- Gurnick Academy of Medical Arts
Gurnick Academy’s 18-month associate degree program in MRI technology has locations in California, Arizona, Nevada, and Florida. It includes 246 hours of general education instruction, 620 hours of technical didactic instruction, and 1,020 hours of supervised clinical experience. However, the program cost is steep, with a total price tag of at least $40,000 (depending on location). Gurnick Academy does offer a variety of scholarships and other forms of financial aid.
- Casa Loma College
A private not-for-profit college in Van Nuys, California, Casa Loma College offers an associate degree in MRI technology. The 22-month program offers online classes, but students are required to be on campus every Saturday for “theory days.” Students also gain 1000 total hours of clinical experience.
- Career Networks Institute
Career Networks Institute (CNI College) offers a 1,746-clock hour comprehensive associate degree in MRI technology. Students take courses in anatomy, MRI pathology, college mathematics, and more, in addition to completing a 1,000-hour clinical externship. The program concludes with a capstone course focused on prep for certification exams and taking mock certification exams.
- National Polytechnic College
National Polytechnic College in Lakewood, California has both a 22-month associate degree program and an 18-month diploma in MRI technology. In addition to courses in medical/patient care skills, physics, math, anatomy, medical terminology, theory, and computer skills, students must complete a 1,040-hour clinical externship.
- West Virginia University Hospitals
Through the Center for Advanced Imaging, West Virginia University offers a one-year MRI certificate program. The program is based on WVU’s Morgantown campus and includes both didactic and clinical education. Tuition is $2,000 per semester.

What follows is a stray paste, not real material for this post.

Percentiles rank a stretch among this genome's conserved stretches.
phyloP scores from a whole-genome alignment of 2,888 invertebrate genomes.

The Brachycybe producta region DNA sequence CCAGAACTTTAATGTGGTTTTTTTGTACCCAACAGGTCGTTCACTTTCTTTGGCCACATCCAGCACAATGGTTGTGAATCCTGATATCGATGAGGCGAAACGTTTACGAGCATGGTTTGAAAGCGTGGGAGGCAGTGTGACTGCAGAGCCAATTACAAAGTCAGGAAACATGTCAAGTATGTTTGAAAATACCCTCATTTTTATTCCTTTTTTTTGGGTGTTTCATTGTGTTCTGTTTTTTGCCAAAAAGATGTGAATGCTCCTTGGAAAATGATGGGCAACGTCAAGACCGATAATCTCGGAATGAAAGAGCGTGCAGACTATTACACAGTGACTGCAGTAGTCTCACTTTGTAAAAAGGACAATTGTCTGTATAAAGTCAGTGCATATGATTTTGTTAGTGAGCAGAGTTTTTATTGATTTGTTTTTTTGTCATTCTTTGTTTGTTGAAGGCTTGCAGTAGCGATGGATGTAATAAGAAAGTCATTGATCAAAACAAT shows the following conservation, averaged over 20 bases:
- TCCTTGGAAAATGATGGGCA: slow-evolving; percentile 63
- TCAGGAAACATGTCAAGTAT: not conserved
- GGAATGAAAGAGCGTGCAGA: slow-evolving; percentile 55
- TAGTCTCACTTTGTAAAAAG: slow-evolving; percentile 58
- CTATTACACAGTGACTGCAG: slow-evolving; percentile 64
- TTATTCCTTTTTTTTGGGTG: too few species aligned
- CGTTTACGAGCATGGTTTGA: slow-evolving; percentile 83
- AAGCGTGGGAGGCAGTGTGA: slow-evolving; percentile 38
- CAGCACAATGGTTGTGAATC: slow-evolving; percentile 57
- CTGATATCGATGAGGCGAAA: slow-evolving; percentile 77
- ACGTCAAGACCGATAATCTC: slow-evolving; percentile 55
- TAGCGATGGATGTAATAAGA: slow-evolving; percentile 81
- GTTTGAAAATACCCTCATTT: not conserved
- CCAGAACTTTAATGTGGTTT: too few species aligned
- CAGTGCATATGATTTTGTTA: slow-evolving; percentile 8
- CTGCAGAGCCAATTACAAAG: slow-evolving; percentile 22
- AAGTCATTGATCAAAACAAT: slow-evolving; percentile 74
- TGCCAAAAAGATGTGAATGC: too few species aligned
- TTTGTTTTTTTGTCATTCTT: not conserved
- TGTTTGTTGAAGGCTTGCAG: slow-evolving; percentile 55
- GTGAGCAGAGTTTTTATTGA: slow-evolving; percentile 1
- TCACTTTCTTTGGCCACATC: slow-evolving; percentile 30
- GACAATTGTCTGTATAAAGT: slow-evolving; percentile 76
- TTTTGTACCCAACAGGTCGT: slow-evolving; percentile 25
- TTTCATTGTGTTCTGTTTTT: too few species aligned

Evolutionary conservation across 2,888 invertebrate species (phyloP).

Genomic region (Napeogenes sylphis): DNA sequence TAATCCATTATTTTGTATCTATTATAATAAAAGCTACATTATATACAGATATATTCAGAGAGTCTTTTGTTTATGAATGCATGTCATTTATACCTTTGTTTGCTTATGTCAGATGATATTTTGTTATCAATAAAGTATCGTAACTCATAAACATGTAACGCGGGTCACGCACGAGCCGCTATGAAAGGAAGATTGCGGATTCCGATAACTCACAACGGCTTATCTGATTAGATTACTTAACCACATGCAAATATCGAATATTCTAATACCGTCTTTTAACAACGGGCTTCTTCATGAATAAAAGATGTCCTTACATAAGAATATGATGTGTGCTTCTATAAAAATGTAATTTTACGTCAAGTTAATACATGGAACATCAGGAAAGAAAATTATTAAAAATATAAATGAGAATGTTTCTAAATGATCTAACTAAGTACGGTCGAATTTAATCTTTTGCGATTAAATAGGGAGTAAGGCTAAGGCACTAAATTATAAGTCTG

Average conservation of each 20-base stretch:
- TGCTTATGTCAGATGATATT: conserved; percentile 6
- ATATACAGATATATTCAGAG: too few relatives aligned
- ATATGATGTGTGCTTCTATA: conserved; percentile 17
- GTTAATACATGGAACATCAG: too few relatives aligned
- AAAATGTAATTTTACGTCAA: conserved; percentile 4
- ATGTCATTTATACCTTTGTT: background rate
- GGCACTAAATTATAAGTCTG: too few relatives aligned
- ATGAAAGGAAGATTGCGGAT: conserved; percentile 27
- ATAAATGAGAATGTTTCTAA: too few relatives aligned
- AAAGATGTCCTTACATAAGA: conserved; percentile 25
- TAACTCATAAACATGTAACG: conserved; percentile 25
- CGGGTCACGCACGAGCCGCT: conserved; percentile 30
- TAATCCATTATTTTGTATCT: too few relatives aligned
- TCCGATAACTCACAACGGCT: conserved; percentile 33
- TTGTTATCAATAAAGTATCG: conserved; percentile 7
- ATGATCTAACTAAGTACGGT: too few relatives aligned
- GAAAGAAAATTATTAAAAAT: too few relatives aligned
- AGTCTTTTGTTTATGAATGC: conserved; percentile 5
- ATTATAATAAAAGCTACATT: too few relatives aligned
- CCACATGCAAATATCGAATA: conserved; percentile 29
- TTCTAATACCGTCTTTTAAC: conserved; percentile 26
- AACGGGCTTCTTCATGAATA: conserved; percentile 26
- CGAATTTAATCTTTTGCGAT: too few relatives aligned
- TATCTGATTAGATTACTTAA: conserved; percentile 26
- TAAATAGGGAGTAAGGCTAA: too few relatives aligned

- Casper College
Casper College’s 10-month MRI certificate program features clinical locations in Douglas, Gillette, Sheridan, Rawlins, Lander, and Casper. It costs $145 per credit for residents and $355 per credit for non-residents.
- Galveston College
Designed to be completed after obtaining an associate degree, Galveston College’s MRI technology certificate program is available either online or on campus in Galveston. The one-year, 31-credit program consists of two semesters of courses and required clinical training hours. Courses include MRI safety, anatomy, physics, MRI equipment, and special topics in MRI. Texas residents pay $180 per credit, while non-residents pay $480 per credit.
MRI Technician Internships
MRI technicians with clinical experience are more prepared for the job, and they’re more competitive applicants. In most cases, you’ll gain the necessary experience through your MRI technician program.
Accredited MRI tech programs require an internship or clinical apprenticeship, along with hands-on experience like labs and clinical workshops. You’ll work alongside an MRI technician to develop your skills and gain more insight into your future career.
Otherwise, you can seek clinical experience on your own. There’s no required number of experiential hours to get certified as an MRI technician, but experience can prepare you for the certification exam and the job. Plus, employers are more likely to hire a tech with on-the-job experience.
How Long Does It Take to Become an MRI Technician?
Depending on what path you take to becoming an MRI technician, it takes about two or two and a half years to get certified and land a job.
The fastest route is to find a program that combines an associate degree with MRI technician training. Otherwise, you’ll need to first earn an associate degree (up to two years), then complete a separate training program (six months to one year at minimum).
That may sound like a lot of time, but it’s only half the time required for a four-year college degree. And as you’ll see in the section below, MRI technicians make more than many of their college graduate counterparts. If MRI tech sounds like a good fit for you, spending two years to prepare for a high-earning, stable career that you’ll love is well worth it.
If you’re thinking about pursuing this career path, you probably want to know about the career outlook for MRI technicians.
Is it a stable, in-demand job? How much money will you earn? In this section, we’ll answer these questions and more.
Demand for MRI Technicians
There will always be demand for healthcare, so it’s one of the most stable (and growing) industries to work in. With the prevalence of chronic disease and the increasing size of the older population, the Bureau of Labor Statistics projects that employment in healthcare occupations will grow 13% over the next 10 years.